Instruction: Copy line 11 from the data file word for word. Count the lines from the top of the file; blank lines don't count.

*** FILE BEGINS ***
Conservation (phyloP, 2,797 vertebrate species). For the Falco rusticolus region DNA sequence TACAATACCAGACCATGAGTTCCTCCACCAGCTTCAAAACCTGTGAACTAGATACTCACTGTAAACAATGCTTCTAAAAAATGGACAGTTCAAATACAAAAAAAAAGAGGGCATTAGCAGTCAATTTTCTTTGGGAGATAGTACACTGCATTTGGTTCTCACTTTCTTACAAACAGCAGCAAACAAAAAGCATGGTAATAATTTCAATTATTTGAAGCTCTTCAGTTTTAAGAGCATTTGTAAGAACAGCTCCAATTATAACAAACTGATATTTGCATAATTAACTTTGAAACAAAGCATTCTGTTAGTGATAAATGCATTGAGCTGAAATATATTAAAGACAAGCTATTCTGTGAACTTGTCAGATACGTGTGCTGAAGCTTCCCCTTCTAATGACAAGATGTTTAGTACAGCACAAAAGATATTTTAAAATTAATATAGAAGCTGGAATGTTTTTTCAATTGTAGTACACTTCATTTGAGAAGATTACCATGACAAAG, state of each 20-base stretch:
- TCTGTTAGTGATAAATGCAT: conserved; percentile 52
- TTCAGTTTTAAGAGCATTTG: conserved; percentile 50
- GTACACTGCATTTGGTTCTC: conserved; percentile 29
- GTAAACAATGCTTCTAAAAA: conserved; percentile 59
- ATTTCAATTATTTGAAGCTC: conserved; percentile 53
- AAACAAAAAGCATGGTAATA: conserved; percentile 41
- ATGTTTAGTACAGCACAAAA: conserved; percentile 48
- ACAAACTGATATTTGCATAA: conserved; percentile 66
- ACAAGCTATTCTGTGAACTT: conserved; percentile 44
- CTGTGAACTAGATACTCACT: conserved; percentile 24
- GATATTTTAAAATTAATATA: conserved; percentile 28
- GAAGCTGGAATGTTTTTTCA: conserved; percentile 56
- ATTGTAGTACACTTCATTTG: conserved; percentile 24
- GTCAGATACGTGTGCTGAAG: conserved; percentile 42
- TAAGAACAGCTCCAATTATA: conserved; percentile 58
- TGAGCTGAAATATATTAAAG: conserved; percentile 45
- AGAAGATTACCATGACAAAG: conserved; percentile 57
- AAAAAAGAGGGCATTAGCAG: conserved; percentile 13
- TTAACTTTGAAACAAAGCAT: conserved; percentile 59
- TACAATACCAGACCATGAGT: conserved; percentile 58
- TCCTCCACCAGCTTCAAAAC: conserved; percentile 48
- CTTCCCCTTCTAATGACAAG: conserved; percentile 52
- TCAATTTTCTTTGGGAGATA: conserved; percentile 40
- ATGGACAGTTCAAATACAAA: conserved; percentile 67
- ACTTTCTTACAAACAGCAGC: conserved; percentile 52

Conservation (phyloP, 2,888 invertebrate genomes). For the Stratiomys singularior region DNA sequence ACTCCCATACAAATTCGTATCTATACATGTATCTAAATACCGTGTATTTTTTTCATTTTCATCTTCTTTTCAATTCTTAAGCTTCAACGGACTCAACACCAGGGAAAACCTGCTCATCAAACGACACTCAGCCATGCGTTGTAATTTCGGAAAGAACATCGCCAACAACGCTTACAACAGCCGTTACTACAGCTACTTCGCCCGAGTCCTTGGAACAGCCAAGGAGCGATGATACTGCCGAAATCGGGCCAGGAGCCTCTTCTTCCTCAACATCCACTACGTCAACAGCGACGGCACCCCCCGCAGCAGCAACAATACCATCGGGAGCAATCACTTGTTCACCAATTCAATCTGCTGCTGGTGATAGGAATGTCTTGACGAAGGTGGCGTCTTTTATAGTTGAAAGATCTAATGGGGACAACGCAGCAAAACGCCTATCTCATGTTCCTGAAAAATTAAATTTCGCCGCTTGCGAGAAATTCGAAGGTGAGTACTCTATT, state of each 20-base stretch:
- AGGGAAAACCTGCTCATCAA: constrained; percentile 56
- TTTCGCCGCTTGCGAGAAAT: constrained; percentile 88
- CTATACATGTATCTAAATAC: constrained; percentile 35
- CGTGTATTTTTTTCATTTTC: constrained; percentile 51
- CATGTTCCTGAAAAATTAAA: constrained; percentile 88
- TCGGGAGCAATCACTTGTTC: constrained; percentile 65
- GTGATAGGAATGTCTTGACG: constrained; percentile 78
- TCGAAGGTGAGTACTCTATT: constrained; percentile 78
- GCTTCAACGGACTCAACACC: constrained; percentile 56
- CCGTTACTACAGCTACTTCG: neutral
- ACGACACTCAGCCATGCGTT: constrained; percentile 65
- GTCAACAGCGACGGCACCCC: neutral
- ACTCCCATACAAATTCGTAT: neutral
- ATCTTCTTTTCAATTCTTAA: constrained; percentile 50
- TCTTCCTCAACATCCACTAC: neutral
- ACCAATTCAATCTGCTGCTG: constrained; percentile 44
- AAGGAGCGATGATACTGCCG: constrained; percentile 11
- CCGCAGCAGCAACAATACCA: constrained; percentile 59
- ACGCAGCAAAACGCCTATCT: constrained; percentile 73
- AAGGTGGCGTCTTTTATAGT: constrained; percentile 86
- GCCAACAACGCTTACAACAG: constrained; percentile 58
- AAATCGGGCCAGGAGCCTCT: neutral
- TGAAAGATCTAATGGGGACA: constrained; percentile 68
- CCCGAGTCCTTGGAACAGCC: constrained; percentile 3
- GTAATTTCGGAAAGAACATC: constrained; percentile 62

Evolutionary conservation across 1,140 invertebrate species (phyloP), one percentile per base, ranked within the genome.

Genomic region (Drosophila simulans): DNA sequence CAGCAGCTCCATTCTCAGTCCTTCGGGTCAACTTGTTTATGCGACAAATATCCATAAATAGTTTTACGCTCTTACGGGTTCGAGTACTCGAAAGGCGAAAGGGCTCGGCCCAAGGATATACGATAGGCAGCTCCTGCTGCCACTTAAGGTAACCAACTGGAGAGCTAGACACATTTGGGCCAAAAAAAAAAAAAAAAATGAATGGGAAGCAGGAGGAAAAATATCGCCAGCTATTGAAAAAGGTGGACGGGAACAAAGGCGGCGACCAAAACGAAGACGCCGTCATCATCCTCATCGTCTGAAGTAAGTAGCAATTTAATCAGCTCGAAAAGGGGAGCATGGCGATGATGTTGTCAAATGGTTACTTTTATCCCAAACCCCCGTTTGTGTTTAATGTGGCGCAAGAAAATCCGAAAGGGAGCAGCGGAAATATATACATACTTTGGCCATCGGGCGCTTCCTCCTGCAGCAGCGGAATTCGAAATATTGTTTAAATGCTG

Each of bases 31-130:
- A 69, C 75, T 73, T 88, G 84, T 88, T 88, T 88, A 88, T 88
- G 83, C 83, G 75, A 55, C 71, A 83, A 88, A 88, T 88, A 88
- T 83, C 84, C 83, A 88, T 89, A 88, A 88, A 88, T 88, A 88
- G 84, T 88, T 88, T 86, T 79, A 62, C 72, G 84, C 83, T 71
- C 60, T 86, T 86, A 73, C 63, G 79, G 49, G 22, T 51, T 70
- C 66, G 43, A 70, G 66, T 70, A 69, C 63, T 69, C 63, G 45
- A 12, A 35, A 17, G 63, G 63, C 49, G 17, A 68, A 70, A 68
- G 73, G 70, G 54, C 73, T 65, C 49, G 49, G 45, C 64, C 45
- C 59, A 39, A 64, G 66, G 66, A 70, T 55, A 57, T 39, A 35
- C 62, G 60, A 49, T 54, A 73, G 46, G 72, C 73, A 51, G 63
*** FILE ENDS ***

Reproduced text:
- CTGTGAACTAGATACTCACT: conserved; percentile 24